Pledge to improve former Norfolk RAF base after being placed on conservation area ‘at risk’ register
It was one of the most famous Battle of Britain stations that was home to a host of wartime heroes.
However, the former RAF Coltishall base in North Norfolk, which was abandoned for military use eight years ago, has entered English Heritage's at risk register for the first time.
The custodians of the disused airfield spoke of their surprise after the site's conservation area was classed as being in 'very bad' condition and 'deteriorating' by the cultural preservation agency.
The former RAF base was one of the last remaining Battle of Britain airfields to be in continuous service until its closure in 2006 and four years ago was granted conservation area status by Broadland District Council and North Norfolk District Council to give extra protection to some of its historic features.
Officials from Norfolk County Council, which bought the 600 acre site last year for £4m, said they had plans in place to improve the area and get the former airbase off English Heritage's at risk register.
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The conservation area at the ex-RAF Coltishall includes the runway, hangars, the control tower, the station watch tower, the officers' mess and sergeants' mess. Hanger 1 also contains examples of wartime military graffiti and camouflage.
Tim Edmunds, Coltishall project sponsor at Norfolk County Council, said it was a shock to see that the site was a new entry on English Heritage's at risk register.
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'We have made great strides in bringing the site back to life. However, we will focus our attention on removing it from the at risk register as soon as we can.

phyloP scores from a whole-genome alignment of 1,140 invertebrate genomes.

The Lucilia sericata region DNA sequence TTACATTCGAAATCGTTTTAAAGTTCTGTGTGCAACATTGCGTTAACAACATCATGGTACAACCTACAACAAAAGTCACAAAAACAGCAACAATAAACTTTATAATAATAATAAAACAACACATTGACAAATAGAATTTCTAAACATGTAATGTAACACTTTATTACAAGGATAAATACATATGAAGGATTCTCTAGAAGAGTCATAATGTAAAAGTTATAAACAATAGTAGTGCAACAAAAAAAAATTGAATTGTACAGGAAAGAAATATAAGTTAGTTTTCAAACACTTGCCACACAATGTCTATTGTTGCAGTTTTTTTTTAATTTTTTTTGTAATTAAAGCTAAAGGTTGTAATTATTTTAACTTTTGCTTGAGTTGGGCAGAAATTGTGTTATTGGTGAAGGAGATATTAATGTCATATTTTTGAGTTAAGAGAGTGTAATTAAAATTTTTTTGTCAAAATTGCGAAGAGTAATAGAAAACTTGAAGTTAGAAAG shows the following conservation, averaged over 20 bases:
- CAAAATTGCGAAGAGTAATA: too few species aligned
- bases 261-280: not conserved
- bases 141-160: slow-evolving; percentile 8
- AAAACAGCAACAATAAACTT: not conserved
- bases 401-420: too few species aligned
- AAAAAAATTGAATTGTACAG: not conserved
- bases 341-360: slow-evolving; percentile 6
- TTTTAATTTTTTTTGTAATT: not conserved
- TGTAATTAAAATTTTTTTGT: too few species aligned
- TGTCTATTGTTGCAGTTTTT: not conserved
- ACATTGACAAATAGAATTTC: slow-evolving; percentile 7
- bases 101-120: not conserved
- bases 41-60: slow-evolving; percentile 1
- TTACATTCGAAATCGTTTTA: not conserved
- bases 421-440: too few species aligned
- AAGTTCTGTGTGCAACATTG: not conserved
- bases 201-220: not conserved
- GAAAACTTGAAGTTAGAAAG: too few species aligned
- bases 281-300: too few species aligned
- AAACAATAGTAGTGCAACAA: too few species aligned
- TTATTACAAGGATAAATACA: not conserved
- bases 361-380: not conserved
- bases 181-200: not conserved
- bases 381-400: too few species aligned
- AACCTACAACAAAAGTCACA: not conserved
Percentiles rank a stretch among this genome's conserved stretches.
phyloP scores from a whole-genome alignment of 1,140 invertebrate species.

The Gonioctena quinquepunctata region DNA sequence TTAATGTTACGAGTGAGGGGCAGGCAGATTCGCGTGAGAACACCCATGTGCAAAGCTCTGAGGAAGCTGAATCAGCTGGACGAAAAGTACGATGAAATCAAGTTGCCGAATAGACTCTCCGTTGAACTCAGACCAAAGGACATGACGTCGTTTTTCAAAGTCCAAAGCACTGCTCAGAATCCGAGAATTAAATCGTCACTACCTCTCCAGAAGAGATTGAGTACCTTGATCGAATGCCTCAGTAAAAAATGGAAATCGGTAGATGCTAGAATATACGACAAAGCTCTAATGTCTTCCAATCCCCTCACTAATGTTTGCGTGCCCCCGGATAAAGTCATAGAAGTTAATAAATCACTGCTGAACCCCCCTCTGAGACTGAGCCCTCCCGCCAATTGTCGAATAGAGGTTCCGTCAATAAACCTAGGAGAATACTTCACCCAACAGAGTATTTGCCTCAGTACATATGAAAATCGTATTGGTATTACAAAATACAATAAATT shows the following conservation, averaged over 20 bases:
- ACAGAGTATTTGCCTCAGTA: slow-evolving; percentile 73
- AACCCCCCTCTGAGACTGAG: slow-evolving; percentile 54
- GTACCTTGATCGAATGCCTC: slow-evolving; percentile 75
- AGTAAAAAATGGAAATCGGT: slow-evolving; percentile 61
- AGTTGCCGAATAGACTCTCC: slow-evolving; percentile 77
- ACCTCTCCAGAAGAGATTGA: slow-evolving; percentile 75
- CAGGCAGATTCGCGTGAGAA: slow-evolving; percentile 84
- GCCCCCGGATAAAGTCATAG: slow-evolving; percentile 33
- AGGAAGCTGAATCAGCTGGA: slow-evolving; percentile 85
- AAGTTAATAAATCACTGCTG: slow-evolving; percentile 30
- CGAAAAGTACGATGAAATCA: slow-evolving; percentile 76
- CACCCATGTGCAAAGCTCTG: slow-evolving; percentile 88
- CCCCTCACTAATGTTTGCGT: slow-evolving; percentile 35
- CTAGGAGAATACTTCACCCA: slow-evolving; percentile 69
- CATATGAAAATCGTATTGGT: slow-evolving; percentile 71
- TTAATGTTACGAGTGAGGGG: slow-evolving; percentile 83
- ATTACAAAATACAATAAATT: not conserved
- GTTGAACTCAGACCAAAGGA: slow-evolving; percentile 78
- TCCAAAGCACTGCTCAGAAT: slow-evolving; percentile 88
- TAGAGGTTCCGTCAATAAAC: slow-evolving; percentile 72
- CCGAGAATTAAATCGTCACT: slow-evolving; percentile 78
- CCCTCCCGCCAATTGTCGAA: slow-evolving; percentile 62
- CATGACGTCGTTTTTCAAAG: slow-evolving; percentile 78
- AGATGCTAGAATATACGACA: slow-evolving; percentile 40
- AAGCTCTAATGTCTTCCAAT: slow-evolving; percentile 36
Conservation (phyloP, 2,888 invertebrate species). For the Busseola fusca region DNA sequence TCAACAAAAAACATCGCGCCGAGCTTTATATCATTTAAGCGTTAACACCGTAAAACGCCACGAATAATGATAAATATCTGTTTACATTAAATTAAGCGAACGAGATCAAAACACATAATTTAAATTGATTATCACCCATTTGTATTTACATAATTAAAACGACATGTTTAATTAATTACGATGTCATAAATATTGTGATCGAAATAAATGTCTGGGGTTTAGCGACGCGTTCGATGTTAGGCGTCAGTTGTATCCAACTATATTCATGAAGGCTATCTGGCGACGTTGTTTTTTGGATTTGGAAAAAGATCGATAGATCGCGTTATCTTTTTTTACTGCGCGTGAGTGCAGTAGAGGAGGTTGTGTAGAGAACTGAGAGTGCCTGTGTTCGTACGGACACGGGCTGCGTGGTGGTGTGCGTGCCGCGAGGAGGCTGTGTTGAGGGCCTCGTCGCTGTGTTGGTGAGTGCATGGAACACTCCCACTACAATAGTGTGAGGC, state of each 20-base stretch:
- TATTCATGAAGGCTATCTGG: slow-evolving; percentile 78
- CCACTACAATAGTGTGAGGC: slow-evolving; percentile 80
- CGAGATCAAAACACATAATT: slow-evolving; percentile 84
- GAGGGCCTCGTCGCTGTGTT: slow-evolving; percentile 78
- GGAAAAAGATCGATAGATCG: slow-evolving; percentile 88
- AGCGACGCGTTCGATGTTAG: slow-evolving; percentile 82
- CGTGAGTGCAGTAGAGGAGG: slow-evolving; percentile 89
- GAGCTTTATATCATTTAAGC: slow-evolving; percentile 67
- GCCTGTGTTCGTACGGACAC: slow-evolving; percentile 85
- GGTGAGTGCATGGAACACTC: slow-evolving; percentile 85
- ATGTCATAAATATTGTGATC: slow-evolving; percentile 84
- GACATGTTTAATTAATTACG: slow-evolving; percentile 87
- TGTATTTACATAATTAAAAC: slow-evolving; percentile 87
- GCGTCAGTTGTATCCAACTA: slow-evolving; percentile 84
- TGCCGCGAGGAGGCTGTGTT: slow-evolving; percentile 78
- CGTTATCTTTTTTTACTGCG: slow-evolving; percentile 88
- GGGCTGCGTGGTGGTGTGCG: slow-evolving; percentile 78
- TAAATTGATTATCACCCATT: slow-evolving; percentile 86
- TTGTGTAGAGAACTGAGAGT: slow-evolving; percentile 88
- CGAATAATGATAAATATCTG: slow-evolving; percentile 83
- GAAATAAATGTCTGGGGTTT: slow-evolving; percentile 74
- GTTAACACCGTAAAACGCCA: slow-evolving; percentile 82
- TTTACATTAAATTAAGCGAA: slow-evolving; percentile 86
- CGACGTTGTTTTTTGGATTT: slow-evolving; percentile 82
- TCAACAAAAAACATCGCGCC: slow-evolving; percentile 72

'The former airbase had been disused for more than six years and was in a state of significant disrepair before the county council decided to buy it last year. Since then we have been working hard on the conservation area working together with English Heritage and the local district councils
'We have been carrying out landscaping work, making repairs to the buildings to reverse the neglect which had set in during the years it had been left empty.
'The former base is a unique site due to its size and complexity brings with it a number of challenges but we have been working towards bringing the site back to life as quickly as possible to attract businesses and boost the local economy,' he said.
A public consultation was held last month over plans for a giant solar farm at the former airbase.
The scheme would generate electricity for up to 15,000 homes, according to developer Red Triangle Energy, which is negotiating a 25 year lease with the county council.
Almost 500 conservation areas across the country are on the latest at risk register.
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